Hells Bells (song)

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"Hells Bells"
HellsBells.jpg
Artwork for one of the continental European releases
Single by AC/DC
from the album Back in Black
B-side"What Do You Do for Money Honey"
Released31 October 1980
Format7 inch
RecordedSpring 1980 at Compass Point Studios in The Bahamas
GenreHard rock[1]
Length5:12
LabelAtlantic Records
Songwriter(s)
Producer(s)Robert John "Mutt" Lange
AC/DC singles chronology
"You Shook Me All Night Long"
(1980)
"Hells Bells"
(1980)
"Back in Black"
(1980)
Audio sample
Music video
"Hells Bells" on YouTube

"Hells Bells" is the first track of Back in Black, the seventh studio album by Australian hard rock band AC/DC and their comeback album after the death of lead singer Bon Scott. "Hells Bells" is the second single from Back in Black, released on 31 October 1980. The song also appears on Who Made Who, AC/DC's 1986 soundtrack to the Stephen King movie Maximum Overdrive and on both versions of 1992's AC/DC Live.

Composition[edit]

The song begins with a bell slowly tolling four times, after which Angus Young starts playing the song's main riff. Malcolm Young then joins in, followed by Phil Rudd on drums and Cliff Williams on bass. The bell tolls a total of 13 times during the song's introduction.

A 2,000-pound (910 kg) cast bronze bell, made by John Taylor Bellfounders in Loughborough, Leicestershire, was used on the track. It is a replica of the Denison Bell in the Carillon Tower at the Loughborough War Museum. The band first attempted to record the actual Denison Bell, but that proved problematic due to disruptions by pigeons nesting in the tower. The AC/DC logo and the words "Hell's Bell" are engraved on the replica.[2]

Personnel[edit]

Charts and certifications[edit]

In baseball[edit]

The song was used as the entrance music for former Major League Baseball (MLB) player Trevor Hoffman at home games from 1998 to 2010, thrilling the crowd as he emerged.[10][11] The San Diego Padres' usage of "Hells Bells" for Hoffman was a forerunner in the heavy metal theme songs for closers used throughout MLB stadiums.[12][13] The San Jose Mercury News and ESPN.com wrote that the song should be honored by the National Baseball Hall of Fame and Museum.[14][15] At Hoffman's number retirement ceremony, Brian Johnson paid tribute in a video to Hoffman for "rocking the mound".[16][17]

References[edit]

  1. ^ Ertegün, Ahmet (2001). 'What'd I Say?': The Atlantic Story: 50 Years of Music. Welcome Rain Publisher. p. 546. ISBN 978-1-56649-048-1. Back in Black includes one of their best known songs, 'You Shook Me All Night Long' (#35 Pop), and hard rock classics 'Hells Bells', 'Back in Black' (#37 Pop) and 'Rock and Roll Ain't Noise Pollution'.
  2. ^ "Loughborough Carillon > Issue No. 13". Carillon Chimes. Leicestershire, England. November 2011. Retrieved 19 January 2015.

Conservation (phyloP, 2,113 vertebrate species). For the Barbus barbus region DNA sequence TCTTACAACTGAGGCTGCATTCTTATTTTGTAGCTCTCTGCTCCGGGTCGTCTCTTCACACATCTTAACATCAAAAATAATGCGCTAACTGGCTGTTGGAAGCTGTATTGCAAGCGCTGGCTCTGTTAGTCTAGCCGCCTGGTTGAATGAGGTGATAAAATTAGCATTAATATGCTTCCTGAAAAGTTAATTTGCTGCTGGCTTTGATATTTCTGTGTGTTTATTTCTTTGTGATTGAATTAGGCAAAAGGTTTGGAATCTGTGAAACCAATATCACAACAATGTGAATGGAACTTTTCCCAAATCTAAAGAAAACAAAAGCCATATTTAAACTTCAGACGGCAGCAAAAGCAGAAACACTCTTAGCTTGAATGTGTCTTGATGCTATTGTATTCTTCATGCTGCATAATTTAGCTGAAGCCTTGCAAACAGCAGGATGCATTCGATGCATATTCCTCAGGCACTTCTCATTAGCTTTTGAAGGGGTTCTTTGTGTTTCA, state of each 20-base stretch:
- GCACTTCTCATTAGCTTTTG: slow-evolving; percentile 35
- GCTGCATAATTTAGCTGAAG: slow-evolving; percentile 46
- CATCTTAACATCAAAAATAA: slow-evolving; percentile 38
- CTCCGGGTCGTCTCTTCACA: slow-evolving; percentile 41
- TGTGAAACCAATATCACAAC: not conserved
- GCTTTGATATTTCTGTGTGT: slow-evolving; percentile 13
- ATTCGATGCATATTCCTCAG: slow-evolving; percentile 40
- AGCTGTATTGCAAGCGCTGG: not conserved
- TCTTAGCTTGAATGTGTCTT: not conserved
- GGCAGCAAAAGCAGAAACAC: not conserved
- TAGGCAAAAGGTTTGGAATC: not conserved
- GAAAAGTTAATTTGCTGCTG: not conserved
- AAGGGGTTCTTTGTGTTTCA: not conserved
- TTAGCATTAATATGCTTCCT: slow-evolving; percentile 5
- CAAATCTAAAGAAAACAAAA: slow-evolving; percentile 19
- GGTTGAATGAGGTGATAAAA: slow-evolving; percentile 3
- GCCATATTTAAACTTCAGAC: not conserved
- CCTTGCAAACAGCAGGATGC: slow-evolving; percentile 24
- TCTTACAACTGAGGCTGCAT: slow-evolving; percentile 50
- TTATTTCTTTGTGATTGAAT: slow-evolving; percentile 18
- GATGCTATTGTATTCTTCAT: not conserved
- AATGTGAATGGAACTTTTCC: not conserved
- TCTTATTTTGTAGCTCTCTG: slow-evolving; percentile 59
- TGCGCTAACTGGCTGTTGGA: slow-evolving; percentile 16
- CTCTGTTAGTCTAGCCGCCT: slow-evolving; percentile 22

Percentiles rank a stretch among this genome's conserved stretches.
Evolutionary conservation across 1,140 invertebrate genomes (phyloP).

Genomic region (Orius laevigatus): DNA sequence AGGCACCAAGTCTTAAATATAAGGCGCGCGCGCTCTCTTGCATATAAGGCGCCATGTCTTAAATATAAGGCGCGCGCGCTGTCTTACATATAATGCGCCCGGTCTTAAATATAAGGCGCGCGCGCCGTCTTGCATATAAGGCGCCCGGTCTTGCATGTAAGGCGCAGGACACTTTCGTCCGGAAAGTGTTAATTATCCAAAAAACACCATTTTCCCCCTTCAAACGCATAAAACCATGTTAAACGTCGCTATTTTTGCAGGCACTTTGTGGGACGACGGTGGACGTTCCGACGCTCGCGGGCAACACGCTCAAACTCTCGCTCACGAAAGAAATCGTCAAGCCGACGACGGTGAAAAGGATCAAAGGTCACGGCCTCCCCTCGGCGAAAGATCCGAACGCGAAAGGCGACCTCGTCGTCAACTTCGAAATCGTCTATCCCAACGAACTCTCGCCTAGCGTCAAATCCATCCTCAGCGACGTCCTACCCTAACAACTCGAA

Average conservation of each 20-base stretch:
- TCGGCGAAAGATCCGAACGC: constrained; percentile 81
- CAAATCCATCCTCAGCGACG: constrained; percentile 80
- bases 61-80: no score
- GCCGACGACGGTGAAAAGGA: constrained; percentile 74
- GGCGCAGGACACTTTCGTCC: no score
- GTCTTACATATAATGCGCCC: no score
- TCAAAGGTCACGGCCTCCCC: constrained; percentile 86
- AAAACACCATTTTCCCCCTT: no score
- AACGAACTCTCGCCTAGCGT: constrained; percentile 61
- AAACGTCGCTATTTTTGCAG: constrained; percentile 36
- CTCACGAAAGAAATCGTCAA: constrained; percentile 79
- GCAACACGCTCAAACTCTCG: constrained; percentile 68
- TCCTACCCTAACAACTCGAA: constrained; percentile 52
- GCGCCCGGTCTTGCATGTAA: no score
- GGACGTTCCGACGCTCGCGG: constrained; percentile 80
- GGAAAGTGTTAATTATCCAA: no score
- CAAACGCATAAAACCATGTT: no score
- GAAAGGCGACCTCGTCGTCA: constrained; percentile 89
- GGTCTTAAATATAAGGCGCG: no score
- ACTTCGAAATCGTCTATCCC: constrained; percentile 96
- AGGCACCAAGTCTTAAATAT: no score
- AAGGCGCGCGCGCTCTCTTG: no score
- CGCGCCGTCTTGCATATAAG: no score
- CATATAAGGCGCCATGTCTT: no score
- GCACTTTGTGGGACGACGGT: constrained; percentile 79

3. ^ "Le Détail par Artiste" (in French). InfoDisc. Select "AC/DC" from the artist drop-down menu. Retrieved 20 May 2016.
  4. ^ "Offiziellecharts.de – AC/DC – Hells Bells". GfK Entertainment Charts. Retrieved 5 June 2014.
  5. ^ a b "Back in Black – Awards". AllMusic. All Media Network. Retrieved 5 June 2014.
  6. ^ "Austriancharts.at – AC/DC – Hells Bells" (in German). Ö3 Austria Top 40. Retrieved 5 June 2014.
  7. ^ "Lescharts.com – AC/DC – Hells Bells" (in French). Les classement single. Retrieved 5 June 2014.
  8. ^ "Canadian single certifications – AC/DC – Hells Bells". Music Canada.
  9. ^ "American single certifications – AC/DC – Hell's Bells". Recording Industry Association of America. If necessary, click Advanced, then click Format, then select Single, then click SEARCH. 
  10. ^ Capozzi, Joe (11 January 2011). "Hell's Bells — Trevor Hoffman, who started his career with Florida Marlins, bound for Hall after retirement". The Palm Beach Post. Archived from the original on 26 January 2011. Retrieved 28 January 2011. I'll never forget games I've covered at Petco Park when Hoffman trotted in from the bullpen to pitch the ninth inning to the ear-shattering sounds of AC/DC's Hell's Bells—perhaps some of the loudest, most electrifying crowd noise I've ever heard.
  11. ^ Center, Bill (26 September 2006). "Story of Hells Bells anthem, etc". U-T San Diego. Retrieved 26 September 2006.
  12. ^ Engber, Daniel (14 April 2006). "Hear My Song, Fear My Fastball". Slate. Archived from the original on 26 January 2011. Retrieved 28 January 2011. The closer songs of the early '90s tended to mix a cranky bravado with the threat of mental instability—don't mess with me, I'm so mean and crazy.
  13. ^ Tarantino, Anthony (19 April 2004). "For whom the bell tolls". U-T San Diego. Archived from the original on 28 January 2011. Retrieved 28 January 2011. Since using the idea, the Padres have become a forerunner in the closer-theme explosion.
  14. ^ Daly, Kaitee (28 July 2010). "John Fogerty's 'Centerfield' sparks a list". ESPN.com. p. 2. Archived from the original on 20 March 2011. Retrieved 5 June 2014.
  15. ^ Peterson, Gary (19 March 2011). "Peterson: Baseball Hall of Fame should honor AC/DC". San Jose Mercury News. p. C-2. Retrieved 5 June 2014.
  16. ^ Hayes, Dan (21 August 2011). "PADRES NOTES: Hoffman ceremony filled with surprises". U-T San Diego. Archived from the original on 22 August 2011. Retrieved 5 June 2014.
  17. ^ Sullivan, Tim (21 August 2011). "Grand gesture is prime Trevor Time for good reason". U-T San Diego. Archived from the original on 22 August 2011. Retrieved 5 June 2014.